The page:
Terrorism Bill — 14 Dec 1999

Order for Second Reading read.

I beg to move, That the Bill be now read a Second time.

The Bill provides for permanent anti-terrorist powers for the police, other law enforcement agencies and the courts. Let me first explain to the House why we judge that such powers--powers additional to those of the general criminal law--are needed.

Terrorism involves the threat or use of seriousviolence for political, religious or ideological ends. It is premeditated, and aims to create a climate of extreme fear. While the direct victims may be specific or symbolic targets, they may also be selected at random. In any event, terrorism is aimed at influencing a wider target than its immediate victims.

Although all crime to some degree plainly threatens the stability of the social and political order, terrorism differs from crime motivated solely by greed in that it is directed at undermining the foundations of government. It poses special difficulties for those of us who live in liberal democracies. Our sense of outrage is all the greater because in such democracies the overwhelming majority of the population believe that there are adequate non-violent means for expressing opposition and dissent. However, we will have handed the terrorists the victory that they seek if, in combating their threats and violence, we descend to their level and undermine the essential freedoms and rule of law that are the bedrock of our democracy.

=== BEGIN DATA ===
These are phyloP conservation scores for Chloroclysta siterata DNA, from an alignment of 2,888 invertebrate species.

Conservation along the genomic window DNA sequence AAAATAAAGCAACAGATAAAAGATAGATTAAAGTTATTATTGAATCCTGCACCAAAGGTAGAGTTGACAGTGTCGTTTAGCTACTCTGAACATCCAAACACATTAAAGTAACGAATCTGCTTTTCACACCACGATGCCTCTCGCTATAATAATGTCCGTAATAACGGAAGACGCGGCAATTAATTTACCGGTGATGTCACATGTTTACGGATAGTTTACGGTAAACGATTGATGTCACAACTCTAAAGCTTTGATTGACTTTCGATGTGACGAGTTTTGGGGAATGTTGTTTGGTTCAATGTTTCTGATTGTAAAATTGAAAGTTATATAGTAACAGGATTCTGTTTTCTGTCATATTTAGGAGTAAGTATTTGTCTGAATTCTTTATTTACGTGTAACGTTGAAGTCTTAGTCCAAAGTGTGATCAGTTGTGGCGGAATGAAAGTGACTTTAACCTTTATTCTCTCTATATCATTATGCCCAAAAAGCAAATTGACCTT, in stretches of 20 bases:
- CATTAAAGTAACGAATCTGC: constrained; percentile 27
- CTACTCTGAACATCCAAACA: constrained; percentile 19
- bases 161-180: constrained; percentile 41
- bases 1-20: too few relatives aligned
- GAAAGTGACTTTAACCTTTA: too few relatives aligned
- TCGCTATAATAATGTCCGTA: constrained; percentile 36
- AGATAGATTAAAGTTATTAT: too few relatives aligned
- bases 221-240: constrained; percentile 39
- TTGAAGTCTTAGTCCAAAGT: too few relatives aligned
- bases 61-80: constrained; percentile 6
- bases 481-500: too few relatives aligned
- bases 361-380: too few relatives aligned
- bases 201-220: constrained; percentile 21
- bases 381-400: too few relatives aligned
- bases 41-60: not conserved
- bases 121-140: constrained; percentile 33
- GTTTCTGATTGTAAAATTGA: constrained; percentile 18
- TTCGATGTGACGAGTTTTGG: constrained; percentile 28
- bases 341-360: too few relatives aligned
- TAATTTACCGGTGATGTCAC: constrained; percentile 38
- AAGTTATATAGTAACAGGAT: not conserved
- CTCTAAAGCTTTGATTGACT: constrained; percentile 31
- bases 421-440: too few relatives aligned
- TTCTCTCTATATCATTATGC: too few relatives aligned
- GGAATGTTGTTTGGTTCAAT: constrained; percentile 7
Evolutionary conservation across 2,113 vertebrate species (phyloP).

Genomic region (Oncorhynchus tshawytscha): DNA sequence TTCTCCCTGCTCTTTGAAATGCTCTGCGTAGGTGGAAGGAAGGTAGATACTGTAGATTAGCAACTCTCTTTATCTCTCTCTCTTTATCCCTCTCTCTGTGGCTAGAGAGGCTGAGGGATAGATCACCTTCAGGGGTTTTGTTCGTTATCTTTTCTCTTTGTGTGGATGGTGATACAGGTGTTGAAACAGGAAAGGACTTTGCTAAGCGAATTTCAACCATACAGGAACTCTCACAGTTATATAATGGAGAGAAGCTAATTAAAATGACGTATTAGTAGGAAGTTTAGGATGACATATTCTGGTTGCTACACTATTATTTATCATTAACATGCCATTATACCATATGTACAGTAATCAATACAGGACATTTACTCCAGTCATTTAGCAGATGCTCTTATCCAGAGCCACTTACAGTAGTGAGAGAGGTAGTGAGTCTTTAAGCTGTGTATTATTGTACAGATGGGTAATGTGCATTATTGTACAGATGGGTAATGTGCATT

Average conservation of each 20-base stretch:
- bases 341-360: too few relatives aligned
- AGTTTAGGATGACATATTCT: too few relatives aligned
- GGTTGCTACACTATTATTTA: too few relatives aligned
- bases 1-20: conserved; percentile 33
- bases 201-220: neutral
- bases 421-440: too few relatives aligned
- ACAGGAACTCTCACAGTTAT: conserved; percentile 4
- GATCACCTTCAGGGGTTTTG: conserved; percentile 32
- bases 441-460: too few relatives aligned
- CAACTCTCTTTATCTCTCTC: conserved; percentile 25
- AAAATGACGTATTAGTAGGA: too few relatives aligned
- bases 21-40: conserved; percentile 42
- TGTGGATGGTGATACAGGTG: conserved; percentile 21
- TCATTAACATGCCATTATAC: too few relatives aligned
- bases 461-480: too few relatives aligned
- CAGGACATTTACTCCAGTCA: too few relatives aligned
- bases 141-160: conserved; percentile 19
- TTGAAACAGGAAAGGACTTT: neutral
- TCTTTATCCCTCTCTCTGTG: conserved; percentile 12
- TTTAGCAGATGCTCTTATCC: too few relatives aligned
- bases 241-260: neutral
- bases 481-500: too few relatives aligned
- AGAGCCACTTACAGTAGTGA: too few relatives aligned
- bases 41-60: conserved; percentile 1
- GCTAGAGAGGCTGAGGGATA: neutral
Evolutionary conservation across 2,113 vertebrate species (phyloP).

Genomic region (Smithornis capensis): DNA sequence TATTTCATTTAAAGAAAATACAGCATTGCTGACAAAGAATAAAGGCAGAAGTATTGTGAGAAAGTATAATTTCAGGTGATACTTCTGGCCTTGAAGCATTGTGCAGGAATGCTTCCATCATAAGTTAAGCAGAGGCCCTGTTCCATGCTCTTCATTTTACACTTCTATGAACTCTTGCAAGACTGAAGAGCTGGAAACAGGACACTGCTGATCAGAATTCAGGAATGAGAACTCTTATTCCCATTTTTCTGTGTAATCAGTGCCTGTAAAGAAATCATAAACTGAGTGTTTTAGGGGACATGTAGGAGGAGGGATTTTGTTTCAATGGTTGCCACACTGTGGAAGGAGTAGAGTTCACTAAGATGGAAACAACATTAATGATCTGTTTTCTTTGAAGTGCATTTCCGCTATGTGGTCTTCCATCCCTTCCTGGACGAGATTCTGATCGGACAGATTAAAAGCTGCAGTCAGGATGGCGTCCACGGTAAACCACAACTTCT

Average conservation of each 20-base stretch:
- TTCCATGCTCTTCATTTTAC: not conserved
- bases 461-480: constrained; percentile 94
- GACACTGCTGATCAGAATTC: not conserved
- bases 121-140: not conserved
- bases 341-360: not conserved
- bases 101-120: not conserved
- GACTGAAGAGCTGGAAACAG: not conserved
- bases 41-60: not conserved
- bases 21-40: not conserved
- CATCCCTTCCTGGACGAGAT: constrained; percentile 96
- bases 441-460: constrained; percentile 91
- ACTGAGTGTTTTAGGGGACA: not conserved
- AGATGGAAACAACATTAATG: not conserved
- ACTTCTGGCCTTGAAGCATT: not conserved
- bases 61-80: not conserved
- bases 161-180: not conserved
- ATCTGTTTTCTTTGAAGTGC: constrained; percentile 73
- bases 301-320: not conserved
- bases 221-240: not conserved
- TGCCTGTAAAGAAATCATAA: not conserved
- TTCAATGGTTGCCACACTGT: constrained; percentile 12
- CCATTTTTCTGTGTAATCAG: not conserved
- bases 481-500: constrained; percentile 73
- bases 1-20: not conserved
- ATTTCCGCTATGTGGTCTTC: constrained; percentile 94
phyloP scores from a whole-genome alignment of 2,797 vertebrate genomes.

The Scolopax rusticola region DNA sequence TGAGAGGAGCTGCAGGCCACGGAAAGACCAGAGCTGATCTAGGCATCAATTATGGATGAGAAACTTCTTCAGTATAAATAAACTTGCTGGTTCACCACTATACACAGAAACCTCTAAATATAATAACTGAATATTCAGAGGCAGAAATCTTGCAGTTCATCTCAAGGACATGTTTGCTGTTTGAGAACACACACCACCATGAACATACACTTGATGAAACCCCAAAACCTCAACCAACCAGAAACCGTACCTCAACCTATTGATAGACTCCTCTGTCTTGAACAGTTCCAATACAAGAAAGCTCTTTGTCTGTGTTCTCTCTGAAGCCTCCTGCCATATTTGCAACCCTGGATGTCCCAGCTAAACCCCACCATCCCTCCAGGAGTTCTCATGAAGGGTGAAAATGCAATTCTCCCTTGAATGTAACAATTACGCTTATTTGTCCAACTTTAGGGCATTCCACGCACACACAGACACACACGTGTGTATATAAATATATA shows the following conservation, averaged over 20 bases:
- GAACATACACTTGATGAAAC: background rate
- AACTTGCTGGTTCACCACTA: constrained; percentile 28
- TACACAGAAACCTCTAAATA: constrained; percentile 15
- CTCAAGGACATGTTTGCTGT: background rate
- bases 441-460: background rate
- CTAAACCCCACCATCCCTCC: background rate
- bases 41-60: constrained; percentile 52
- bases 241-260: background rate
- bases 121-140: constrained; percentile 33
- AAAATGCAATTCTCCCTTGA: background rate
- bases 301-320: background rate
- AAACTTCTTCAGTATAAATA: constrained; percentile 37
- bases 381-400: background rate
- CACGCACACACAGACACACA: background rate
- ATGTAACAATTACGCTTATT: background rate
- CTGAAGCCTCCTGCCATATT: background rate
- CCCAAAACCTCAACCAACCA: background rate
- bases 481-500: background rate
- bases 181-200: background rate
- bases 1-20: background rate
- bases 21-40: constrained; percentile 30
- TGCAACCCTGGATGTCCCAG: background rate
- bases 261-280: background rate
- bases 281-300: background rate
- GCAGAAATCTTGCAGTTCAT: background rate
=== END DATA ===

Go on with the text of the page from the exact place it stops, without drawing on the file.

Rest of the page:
Mr. Douglas Hogg (Sleaford and North Hykeham):

I accept the generality of the hon. Gentleman's comments, but will he help me on one point? Am I right in thinking that the actions of the Kosovo Liberation Army in combating the Serbs in Kosovo or, for that matter, those of the Kurds in fighting Saddam Hussein in north Iraq, fall within the scope of terrorism as defined in clauses 1 and 57?

Question put and agreed to.

Bill accordingly read a Second time.

Motion made, and Question put forthwith, pursuant to Standing Order No. 63(2),

That the Bill be committed to a Special Standing Committee.--[ Mr. Simon Hughes. ]

The House divided: Ayes 47, Noes 262.

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Party Summary

Votes by party, red entries are votes against the majority for that party.

What is Tell? '+1 tell' means that in addition one member of that party was a teller for that division lobby.

What are Boths? An MP can vote both aye and no in the same division. The boths page explains this.

What is Turnout? This is measured against the total membership of the party at the time of the vote.

PartyMajority (No)Minority (Aye)BothTurnout
Con0 100.6%
Lab257 (+2 tell) 7063.9%
LDem0 37 (+2 tell)084.8%
PC0 1025.0%
SNP0 1016.7%
UUP5 0050.0%
Total:262 47048.6%

Rebel Voters - sorted by party

MPs for which their vote in this division differed from the majority vote of their party. You can see all votes in this division, or every eligible MP who could have voted in this division

Sort by: Name | Constituency | Party | Vote

Mr Tony BennChesterfieldLabaye
Jeremy CorbynIslington NorthLabaye
Lynne JonesBirmingham, Selly OakLabaye
Ken LivingstoneBrent Eastwhilst Labaye
Robert Marshall-AndrewsMedwayLabaye
John Martin McDonnellHayes and HarlingtonLabaye
Ms Audrey WisePrestonLabaye

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